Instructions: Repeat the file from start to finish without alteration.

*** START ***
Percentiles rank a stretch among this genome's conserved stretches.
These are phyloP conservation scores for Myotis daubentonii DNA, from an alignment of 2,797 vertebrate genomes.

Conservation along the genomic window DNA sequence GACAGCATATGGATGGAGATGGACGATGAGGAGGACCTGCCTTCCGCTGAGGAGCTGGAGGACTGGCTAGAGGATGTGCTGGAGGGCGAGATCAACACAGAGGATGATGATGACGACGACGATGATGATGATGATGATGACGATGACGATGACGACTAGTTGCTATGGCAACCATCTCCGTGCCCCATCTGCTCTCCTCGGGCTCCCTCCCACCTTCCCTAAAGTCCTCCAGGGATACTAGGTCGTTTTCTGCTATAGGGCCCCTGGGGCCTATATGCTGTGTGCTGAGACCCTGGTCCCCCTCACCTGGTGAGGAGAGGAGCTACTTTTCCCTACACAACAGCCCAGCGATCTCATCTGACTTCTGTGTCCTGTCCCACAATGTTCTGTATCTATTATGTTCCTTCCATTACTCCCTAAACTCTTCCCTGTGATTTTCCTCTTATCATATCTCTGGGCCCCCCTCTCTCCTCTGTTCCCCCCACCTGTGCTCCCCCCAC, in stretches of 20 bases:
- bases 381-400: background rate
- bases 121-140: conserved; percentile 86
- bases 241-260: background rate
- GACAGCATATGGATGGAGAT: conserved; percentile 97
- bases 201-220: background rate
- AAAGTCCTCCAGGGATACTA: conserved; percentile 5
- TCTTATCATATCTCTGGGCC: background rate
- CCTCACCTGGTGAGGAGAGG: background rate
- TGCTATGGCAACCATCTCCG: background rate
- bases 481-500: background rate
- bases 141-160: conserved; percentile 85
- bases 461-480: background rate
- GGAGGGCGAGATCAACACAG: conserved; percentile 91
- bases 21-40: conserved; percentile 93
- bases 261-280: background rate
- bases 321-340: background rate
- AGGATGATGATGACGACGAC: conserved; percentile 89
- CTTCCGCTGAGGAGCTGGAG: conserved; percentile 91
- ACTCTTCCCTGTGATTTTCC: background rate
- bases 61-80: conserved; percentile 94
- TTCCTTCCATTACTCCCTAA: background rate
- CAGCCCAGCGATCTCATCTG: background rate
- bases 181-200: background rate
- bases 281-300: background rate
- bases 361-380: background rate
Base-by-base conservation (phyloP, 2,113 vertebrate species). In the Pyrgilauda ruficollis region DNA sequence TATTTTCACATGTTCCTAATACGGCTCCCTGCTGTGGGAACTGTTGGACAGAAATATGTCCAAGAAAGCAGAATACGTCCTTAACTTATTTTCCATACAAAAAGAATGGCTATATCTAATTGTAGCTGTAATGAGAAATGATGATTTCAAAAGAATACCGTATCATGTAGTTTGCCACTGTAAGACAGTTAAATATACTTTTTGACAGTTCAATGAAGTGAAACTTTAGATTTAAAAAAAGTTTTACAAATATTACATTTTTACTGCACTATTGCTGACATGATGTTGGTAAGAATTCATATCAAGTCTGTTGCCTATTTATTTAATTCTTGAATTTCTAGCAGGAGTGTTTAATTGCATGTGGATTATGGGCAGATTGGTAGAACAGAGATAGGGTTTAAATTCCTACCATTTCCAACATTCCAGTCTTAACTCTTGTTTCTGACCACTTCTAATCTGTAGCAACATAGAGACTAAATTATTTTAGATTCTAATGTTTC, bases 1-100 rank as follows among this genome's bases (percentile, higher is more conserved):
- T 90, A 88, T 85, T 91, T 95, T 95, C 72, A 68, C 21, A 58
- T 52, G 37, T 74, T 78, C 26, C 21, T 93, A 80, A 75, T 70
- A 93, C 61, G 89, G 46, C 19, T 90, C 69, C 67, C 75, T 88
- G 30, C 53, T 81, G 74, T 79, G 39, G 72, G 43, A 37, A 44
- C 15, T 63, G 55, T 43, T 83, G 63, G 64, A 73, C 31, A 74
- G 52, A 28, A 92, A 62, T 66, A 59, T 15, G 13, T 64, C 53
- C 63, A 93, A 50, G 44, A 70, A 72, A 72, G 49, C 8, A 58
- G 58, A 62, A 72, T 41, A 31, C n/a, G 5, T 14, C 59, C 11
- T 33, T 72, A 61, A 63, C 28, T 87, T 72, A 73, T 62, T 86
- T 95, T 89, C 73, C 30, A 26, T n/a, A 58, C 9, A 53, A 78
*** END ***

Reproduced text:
Percentiles rank a stretch among this genome's conserved stretches.
These are phyloP conservation scores for Myotis daubentonii DNA, from an alignment of 2,797 vertebrate genomes.

Conservation along the genomic window DNA sequence GACAGCATATGGATGGAGATGGACGATGAGGAGGACCTGCCTTCCGCTGAGGAGCTGGAGGACTGGCTAGAGGATGTGCTGGAGGGCGAGATCAACACAGAGGATGATGATGACGACGACGATGATGATGATGATGATGACGATGACGATGACGACTAGTTGCTATGGCAACCATCTCCGTGCCCCATCTGCTCTCCTCGGGCTCCCTCCCACCTTCCCTAAAGTCCTCCAGGGATACTAGGTCGTTTTCTGCTATAGGGCCCCTGGGGCCTATATGCTGTGTGCTGAGACCCTGGTCCCCCTCACCTGGTGAGGAGAGGAGCTACTTTTCCCTACACAACAGCCCAGCGATCTCATCTGACTTCTGTGTCCTGTCCCACAATGTTCTGTATCTATTATGTTCCTTCCATTACTCCCTAAACTCTTCCCTGTGATTTTCCTCTTATCATATCTCTGGGCCCCCCTCTCTCCTCTGTTCCCCCCACCTGTGCTCCCCCCAC, in stretches of 20 bases:
- bases 381-400: background rate
- bases 121-140: conserved; percentile 86
- bases 241-260: background rate
- GACAGCATATGGATGGAGAT: conserved; percentile 97
- bases 201-220: background rate
- AAAGTCCTCCAGGGATACTA: conserved; percentile 5
- TCTTATCATATCTCTGGGCC: background rate
- CCTCACCTGGTGAGGAGAGG: background rate
- TGCTATGGCAACCATCTCCG: background rate
- bases 481-500: background rate
- bases 141-160: conserved; percentile 85
- bases 461-480: background rate
- GGAGGGCGAGATCAACACAG: conserved; percentile 91
- bases 21-40: conserved; percentile 93
- bases 261-280: background rate
- bases 321-340: background rate
- AGGATGATGATGACGACGAC: conserved; percentile 89
- CTTCCGCTGAGGAGCTGGAG: conserved; percentile 91
- ACTCTTCCCTGTGATTTTCC: background rate
- bases 61-80: conserved; percentile 94
- TTCCTTCCATTACTCCCTAA: background rate
- CAGCCCAGCGATCTCATCTG: background rate
- bases 181-200: background rate
- bases 281-300: background rate
- bases 361-380: background rate
Base-by-base conservation (phyloP, 2,113 vertebrate species). In the Pyrgilauda ruficollis region DNA sequence TATTTTCACATGTTCCTAATACGGCTCCCTGCTGTGGGAACTGTTGGACAGAAATATGTCCAAGAAAGCAGAATACGTCCTTAACTTATTTTCCATACAAAAAGAATGGCTATATCTAATTGTAGCTGTAATGAGAAATGATGATTTCAAAAGAATACCGTATCATGTAGTTTGCCACTGTAAGACAGTTAAATATACTTTTTGACAGTTCAATGAAGTGAAACTTTAGATTTAAAAAAAGTTTTACAAATATTACATTTTTACTGCACTATTGCTGACATGATGTTGGTAAGAATTCATATCAAGTCTGTTGCCTATTTATTTAATTCTTGAATTTCTAGCAGGAGTGTTTAATTGCATGTGGATTATGGGCAGATTGGTAGAACAGAGATAGGGTTTAAATTCCTACCATTTCCAACATTCCAGTCTTAACTCTTGTTTCTGACCACTTCTAATCTGTAGCAACATAGAGACTAAATTATTTTAGATTCTAATGTTTC, bases 1-100 rank as follows among this genome's bases (percentile, higher is more conserved):
- T 90, A 88, T 85, T 91, T 95, T 95, C 72, A 68, C 21, A 58
- T 52, G 37, T 74, T 78, C 26, C 21, T 93, A 80, A 75, T 70
- A 93, C 61, G 89, G 46, C 19, T 90, C 69, C 67, C 75, T 88
- G 30, C 53, T 81, G 74, T 79, G 39, G 72, G 43, A 37, A 44
- C 15, T 63, G 55, T 43, T 83, G 63, G 64, A 73, C 31, A 74
- G 52, A 28, A 92, A 62, T 66, A 59, T 15, G 13, T 64, C 53
- C 63, A 93, A 50, G 44, A 70, A 72, A 72, G 49, C 8, A 58
- G 58, A 62, A 72, T 41, A 31, C n/a, G 5, T 14, C 59, C 11
- T 33, T 72, A 61, A 63, C 28, T 87, T 72, A 73, T 62, T 86
- T 95, T 89, C 73, C 30, A 26, T n/a, A 58, C 9, A 53, A 78